War, life and colours in a visual canvas (Weekly Art Column, Rainbow Palette, With Images)

March 6th, 2009 - 12:24 pm ICT by IANS  

New Delhi, March 6 (IANS) Contemporary artist Praneet Soi’s figure studies are inspired by the horrors of the 9/11 terrorist attack, wars in Iraq and Afghanistan, fundamentalism, and the problems of immigration in the US and Europe. His works are now on display in the national capital in a solo show “Still, Life”.

Soi, who works out of Amsterdam and Kolkata, is displaying his works comprising archival images spread in four frames of 30 photographs, cutouts, line drawings, large-format canvases and sculptures at the Vadehra Art Gallery here. The show closes March 21.

This is the first time Soi is exhibiting his archival images - many of which are repeats in different formats. They are mostly self-portraits and those of friends like artist Carlos Amorales, shot in a makeshift podium inside his studio.

The most powerful images are those of Soi in the nude - recreating iconic poses of torture victims at the Abu Ghraib prison in Iraq and the falling figures from the twin towers in New York when they were bombed.

The works are in series like Disasters of War, Juggernaut, Birds and Angelus Nevus.

“Disasters of War comments on the torture of Iraq war - images of the beheading and abuse that came out of the country,” explained Soi, who arrived in Europe when fundamentalism was being linked to immigration.

Juggernaut - which recurs in both sculptures and canvases - is the burden of a fallen man, Soi himself, who is hauled piggyback by friend Amorales.

Angelus Nevus is a play between sculpture and painting, while Birds is a collaborative series on ravens in psychedelic colours.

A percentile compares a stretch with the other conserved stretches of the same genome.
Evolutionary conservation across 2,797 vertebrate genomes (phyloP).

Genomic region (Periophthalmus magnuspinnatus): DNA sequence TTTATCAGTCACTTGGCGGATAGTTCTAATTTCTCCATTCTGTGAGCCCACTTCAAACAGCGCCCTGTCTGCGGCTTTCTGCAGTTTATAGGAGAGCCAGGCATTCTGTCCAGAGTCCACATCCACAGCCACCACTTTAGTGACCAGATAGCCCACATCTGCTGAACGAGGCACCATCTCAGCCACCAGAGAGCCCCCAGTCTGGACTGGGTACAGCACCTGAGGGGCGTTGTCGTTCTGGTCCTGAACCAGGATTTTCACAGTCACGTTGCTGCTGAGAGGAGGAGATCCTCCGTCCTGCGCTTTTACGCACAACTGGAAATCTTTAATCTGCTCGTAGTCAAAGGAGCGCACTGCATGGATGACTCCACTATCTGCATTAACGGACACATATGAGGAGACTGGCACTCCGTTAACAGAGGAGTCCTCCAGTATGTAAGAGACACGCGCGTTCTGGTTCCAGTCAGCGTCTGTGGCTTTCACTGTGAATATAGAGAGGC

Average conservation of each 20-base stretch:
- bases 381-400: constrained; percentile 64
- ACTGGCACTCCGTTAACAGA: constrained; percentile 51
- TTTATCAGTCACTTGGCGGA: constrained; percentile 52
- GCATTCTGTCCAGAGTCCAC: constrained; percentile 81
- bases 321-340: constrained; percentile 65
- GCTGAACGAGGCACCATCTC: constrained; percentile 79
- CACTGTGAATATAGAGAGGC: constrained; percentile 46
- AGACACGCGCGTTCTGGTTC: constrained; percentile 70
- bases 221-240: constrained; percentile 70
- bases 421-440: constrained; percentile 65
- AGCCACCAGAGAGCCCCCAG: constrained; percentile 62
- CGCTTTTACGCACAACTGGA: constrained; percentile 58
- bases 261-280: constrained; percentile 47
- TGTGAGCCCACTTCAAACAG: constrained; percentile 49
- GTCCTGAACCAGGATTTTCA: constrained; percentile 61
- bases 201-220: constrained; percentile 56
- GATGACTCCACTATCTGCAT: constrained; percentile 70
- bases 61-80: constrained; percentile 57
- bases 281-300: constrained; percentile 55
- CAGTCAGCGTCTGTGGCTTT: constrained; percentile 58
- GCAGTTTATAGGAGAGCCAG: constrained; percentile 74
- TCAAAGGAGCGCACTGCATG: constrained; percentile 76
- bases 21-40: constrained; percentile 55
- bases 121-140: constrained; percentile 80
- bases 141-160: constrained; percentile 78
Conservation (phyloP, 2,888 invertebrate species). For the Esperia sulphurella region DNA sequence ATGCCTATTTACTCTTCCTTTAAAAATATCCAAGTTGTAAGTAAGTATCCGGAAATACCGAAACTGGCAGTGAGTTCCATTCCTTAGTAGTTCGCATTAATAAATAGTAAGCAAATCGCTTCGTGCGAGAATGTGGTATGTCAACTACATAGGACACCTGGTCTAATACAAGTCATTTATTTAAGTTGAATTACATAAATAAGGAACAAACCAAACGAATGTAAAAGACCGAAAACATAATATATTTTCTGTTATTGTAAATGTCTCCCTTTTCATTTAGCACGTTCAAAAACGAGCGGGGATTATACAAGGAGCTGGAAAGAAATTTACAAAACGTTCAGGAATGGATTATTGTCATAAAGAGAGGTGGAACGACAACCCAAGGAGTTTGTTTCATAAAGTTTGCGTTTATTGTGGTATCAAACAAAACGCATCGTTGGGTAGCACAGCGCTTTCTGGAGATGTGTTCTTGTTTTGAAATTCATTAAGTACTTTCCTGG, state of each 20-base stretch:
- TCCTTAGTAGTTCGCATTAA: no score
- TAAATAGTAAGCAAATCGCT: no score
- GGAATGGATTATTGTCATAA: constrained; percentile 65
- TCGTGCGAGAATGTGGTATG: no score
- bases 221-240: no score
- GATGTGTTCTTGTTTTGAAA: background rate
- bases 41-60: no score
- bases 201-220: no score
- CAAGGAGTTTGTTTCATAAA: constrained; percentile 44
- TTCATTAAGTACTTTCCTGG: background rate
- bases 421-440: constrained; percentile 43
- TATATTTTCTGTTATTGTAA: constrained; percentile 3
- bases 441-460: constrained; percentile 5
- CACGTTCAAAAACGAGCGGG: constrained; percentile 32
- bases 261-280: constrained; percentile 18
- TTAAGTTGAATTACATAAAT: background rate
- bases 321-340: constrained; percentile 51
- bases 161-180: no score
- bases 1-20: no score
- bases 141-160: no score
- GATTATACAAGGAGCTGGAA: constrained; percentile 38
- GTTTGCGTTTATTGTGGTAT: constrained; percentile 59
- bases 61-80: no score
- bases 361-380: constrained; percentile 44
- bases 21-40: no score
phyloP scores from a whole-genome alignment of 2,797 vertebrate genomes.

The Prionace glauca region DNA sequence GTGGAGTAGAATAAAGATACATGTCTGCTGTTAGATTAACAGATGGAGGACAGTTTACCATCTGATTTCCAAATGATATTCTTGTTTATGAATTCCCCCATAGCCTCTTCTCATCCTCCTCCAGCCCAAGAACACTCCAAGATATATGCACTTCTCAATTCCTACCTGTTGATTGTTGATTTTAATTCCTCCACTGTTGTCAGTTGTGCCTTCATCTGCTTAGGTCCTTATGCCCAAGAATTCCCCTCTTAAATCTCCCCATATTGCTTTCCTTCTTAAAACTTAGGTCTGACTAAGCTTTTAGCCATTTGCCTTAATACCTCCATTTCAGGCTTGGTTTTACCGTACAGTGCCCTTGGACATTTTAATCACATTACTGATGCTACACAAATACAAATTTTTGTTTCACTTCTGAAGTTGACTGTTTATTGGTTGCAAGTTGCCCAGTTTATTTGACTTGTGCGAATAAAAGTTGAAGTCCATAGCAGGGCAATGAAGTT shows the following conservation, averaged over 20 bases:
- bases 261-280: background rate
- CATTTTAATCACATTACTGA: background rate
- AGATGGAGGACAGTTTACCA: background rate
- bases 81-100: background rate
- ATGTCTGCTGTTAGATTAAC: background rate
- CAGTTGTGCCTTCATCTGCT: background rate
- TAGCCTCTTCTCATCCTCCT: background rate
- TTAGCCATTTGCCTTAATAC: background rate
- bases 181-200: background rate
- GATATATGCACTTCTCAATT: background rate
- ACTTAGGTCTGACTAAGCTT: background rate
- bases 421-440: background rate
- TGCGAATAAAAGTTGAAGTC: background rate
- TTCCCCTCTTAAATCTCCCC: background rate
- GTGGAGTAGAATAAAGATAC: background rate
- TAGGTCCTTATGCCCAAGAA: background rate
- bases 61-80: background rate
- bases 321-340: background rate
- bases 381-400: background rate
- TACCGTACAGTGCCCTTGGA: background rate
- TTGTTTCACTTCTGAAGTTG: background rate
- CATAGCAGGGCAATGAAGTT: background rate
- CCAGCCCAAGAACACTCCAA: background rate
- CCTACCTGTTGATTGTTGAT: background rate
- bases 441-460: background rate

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Urban Cowboy

Artist Manoj Upadhyay, a graduate of the Delhi College of Art, likes to play with monochrome colours and snatches of urban life.

Twenty of his works - titled “The Silent Viewer” - are on display at the Visual Arts Gallery in the India Habitat Centre. The show of figurative studies based on the everyday life of people in the metropolis is presented by Gallery Pioneer and will close March 27.

From the street vendor, the gardener with his hose, the young rag picker and the lone girl hiding behind bushes to young lovers, gay couples and the lonesome individual - all struggle for identity in Manoj’s canvases.

His works are in dull shades of ochre, blue, green and brick-red, while his lines are thick and fluid - like curvy patterns. And silent. Each frame is marked by an element of self-introspection.

“In the last two years, I have seen art flow with the world. But the still sector - an internal quality which makes art lasting - has disappeared. Artists are more concerned about the market. Art also shows a tendency towards abstraction,” said filmmaker and art critic K. Vikram Singh.

“But I see a new maturity in Manoj because his new works are similar to that of Sudhir Patwardhan. Manoj has been concentrating on figurative art - with more emphasis on drawing.”

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Raw Strokes

Rahul Sikri loves to play with raw colours and textures, which sometimes appear three-dimensional on the surface.

A self-taught artist, Sikri, born in 1970, fills his monochromatic (single colour) canvases with shadowy human shapes. They are inhabited either by demons or by fairies and sometimes speak of conflicts as the raw colours collide to merge into a violent mosaic.

Three of his still lives - studies of flowers - are culled from European modernism of the late 19th century and the early 20th century, but are heavily layered with paints.

“They are open to interpretations,” says Manu Dosaj, the owner of Gallery Alternatives, which has put together the exhibition at the Experimental Art Gallery in the India Habitat Centre. The show closes March 27.

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